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Girls Build Award-Winning Robot, Get STEM Inspiration

Four girls from North Carolina —along with the large robot they built— visited the Pentagon last week to brief European participants of the State Department's International Visitor Leadership Program on increasing inclusivity in Science, Technology, Engineering, Arts, and Mathematics, or STEAM. 

Two young people operate a robot while others stand in the background.
G-Force Robotics
Members of G-Force Robotics, a Defense Department-sponsored all girl’s robotics team, operate their robot at the Pentagon, Jan. 23, 2024.
Photo By: Air Force Tech. Sgt. Jack Sanders
VIRIN: 240123-D-XI929-1018

G-Force Robotics is a 12-member, all-girl team that was named Rookie All Star winners at the 2023 FIRST Robotics Competition world championship in Houston. Nearly 3,500 high school teams from all over the world competed, with 620 advancing to the world championship.     

G-Force Robotics is one of 1,185 robotics teams sponsored by the Defense Department and industry, located throughout the world. More than 86,000 students in grades K-12 compete and only 2% of teams are all-female.    

"The G-Force team's mission is to inspire and encourage girls' participation at all levels in science, technology, engineering and math and help guide them on their career pathways—be that with DOD, other U.S. government agencies, industry or whatever else they choose," said Air Force Lt. Col. Shannon Mann, the team's coach.    

Mann said the girls have achieved amazing success in a short period of time. "A little over a year ago, these girls didn't know how to use power tools, code in Java or build robots. Working as a team, they built their winning robot in about eight weeks for a competition. Twenty years from now, these girls could be going to Mars. They can be the leaders that will deter our next global enemy," she said.    

Two young people operate a robot while others stand in the background.
G-Force Robotics
Members of G-Force Robotics, a Defense Department-sponsored all girl’s robotics team, operate their robot at the Pentagon, Jan. 23, 2024.
Photo By: Air Force Tech. Sgt. Jack Sanders
VIRIN: 240123-D-XI929-1017Y
In addition to building the winning robot, Mann said the team collectively logged 3,200 hours of volunteer service that mostly focused on STEM outreach in their communities.     

During the team's discussion with the IVLP participants, they shared details of their outreach programs, including a book donation and reading program for elementary school students; a partnership with their local libraries and STEM classes for middle school girls; and a career-oriented breakfast for high school girls with female, STEM-industry leaders.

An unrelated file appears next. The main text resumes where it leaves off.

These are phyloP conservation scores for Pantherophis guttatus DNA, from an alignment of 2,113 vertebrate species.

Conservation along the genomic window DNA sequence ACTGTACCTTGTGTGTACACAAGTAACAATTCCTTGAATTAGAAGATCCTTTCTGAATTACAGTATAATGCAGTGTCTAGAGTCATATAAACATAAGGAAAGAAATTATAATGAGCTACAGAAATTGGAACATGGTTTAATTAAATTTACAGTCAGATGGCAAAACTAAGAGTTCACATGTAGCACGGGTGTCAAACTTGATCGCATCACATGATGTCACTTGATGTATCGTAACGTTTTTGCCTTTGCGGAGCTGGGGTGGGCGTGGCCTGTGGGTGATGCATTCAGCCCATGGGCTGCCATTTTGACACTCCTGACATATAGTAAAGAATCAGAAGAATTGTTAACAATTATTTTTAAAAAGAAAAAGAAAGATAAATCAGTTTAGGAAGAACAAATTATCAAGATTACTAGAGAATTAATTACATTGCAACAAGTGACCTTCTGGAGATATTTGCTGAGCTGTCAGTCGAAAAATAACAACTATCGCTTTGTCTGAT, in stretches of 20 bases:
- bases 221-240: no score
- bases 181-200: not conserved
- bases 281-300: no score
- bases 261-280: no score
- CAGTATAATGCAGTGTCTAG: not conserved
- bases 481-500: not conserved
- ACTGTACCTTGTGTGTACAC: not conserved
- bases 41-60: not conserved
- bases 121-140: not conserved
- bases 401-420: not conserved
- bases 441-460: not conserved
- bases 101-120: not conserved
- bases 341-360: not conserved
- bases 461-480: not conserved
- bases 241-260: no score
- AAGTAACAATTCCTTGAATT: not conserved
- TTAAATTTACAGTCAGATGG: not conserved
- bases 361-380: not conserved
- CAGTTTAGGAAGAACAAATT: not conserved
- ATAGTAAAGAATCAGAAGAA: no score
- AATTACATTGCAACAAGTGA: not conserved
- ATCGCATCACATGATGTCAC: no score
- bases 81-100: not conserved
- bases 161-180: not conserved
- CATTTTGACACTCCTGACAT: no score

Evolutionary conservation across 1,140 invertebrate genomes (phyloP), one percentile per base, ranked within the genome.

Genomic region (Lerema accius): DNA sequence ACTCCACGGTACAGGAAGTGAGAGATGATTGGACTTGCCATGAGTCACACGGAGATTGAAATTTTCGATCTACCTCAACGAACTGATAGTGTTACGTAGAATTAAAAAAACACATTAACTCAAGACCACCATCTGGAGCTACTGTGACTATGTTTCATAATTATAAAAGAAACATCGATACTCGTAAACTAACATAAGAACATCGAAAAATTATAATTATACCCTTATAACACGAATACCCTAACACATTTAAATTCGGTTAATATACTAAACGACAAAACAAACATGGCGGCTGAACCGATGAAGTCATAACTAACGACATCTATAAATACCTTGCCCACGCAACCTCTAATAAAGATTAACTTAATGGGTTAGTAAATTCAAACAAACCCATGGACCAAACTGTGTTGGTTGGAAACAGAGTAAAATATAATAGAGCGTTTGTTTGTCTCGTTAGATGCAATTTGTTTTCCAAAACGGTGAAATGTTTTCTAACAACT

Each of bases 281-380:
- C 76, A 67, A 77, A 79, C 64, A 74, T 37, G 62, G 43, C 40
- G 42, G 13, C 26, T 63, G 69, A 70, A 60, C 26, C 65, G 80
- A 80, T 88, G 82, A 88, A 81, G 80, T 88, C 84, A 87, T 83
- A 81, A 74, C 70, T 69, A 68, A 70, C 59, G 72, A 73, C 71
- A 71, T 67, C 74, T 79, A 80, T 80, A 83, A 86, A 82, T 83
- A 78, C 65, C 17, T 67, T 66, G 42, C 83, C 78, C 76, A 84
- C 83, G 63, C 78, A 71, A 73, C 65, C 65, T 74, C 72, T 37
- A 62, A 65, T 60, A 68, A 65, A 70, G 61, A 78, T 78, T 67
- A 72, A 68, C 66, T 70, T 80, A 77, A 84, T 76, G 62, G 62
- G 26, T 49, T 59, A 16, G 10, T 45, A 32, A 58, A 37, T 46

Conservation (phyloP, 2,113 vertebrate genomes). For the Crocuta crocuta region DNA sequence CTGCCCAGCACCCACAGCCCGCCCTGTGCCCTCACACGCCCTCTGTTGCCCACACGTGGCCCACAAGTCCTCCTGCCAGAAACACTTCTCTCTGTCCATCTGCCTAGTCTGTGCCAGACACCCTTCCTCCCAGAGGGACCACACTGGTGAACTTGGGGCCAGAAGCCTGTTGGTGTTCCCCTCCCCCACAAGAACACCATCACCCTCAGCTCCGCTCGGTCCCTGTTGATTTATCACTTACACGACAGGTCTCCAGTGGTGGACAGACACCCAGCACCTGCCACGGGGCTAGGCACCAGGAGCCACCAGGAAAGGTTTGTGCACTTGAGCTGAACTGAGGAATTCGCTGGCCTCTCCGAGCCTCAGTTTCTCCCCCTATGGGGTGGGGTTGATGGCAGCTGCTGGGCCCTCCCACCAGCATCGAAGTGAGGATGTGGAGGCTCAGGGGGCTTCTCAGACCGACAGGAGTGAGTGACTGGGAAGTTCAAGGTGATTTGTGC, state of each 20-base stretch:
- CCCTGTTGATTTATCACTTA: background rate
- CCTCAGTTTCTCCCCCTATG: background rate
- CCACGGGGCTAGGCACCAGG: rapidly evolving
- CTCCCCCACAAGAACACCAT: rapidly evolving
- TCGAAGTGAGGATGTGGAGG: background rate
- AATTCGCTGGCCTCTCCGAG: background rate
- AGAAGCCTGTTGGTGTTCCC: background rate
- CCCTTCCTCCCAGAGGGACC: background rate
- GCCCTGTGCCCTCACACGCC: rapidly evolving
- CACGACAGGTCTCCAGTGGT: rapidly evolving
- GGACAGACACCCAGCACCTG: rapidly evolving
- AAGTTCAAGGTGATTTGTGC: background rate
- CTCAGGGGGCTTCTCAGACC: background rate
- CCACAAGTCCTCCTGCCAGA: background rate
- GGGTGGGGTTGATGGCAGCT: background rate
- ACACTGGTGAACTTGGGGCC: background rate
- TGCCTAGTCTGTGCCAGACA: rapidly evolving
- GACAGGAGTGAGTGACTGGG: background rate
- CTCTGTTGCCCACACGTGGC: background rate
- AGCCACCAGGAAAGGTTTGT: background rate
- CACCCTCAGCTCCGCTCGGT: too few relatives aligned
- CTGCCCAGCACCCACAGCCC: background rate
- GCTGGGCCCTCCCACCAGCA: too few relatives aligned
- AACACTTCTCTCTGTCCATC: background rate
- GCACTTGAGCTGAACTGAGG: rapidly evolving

The girls also shared G-Force Robotics' experiences, a DOD-affiliated exhibitor at the Fall STEAM Expo at Charlotte Motor Speedway in Charlotte, North Carolina. STEAM stands for science, technology, engineering, arts and math, with arts referring to fine arts which drives creativity and innovation.    

Beyond being sponsored by the department's STEM professionals, dubbed DoD STEM, the team has a robust relationship with Seymour Johnson Air Force Base and the 4th Fighter Wing in North Carolina. At the base, the team has hosted two "Aviation & Robotics Day" events for about 300 participants; participated in a large Project Quesada event with 600 students in 2022; and helped organize and host the first STEM Hangar at the Wings Over Wayne Air Show in May for 62,000 attendees.  

While at Seymour, the girls met female pilots and other aviators and STEM-focused airmen who discussed what they do and opportunities in the Air Force and the other services.    

A person speaks while sitting at a table with several others looking on.
G-Force Robotics
Lella Violet, United Kingdom visitor in the International Visitor Leadership Program, chats with members of G-Force Robotics, a Defense Department-sponsored all girl’s robotics team (not shown) at the Pentagon, Jan. 23, 2024. Seated on the left are the four other IVLP visitors.
Photo By: Air Force Tech. Sgt. Jack Sanders
VIRIN: 240123-D-XI929-1009

IVLP participants had many questions for the G-Force team members. Neda Zutautaite, executive director of the nongovernmental organization Knowledge Economy Forum in Vilnius, Lithuania, asked the girls what sparked their interest in joining the robotics team.    

Claire Fendrick, a 10th grader who's been in robotics for two years, said that she once read about a girl who wanted to be an astronaut.     

Fendrick said that got her thinking about the many opportunities for "really cool" jobs. "Then, when I saw online about an all-girls robotics team forming, I just decided, ‘Hey, I'm gonna' try it.' I tried it and loved it. And I've learned so much."    

Sloan Mann, a 10th grader who has been in robotics for six years, said she initially joined a middle school robotics team where she was the only girl, but she got pushed aside from building and coding to make posters and prepare judging material. So she started an all-girl robotics team where she could increase her technical skills and help other girls with theirs, too.    

Yelizaveta Korenko, the leader of STEM is FEM — a nongovernmental organization that arranges programs to inspire young women in STEM fields in Ukraine — asked the team if they ever tried to reach out to other girls to join them.    

Fendrick said, "I talked with friends. Everybody's like, ‘Oh, that's so cool.' And then the second thing they say is, ‘I could never do that.'    

"We need to show girls that they are capable of doing anything," she added.    

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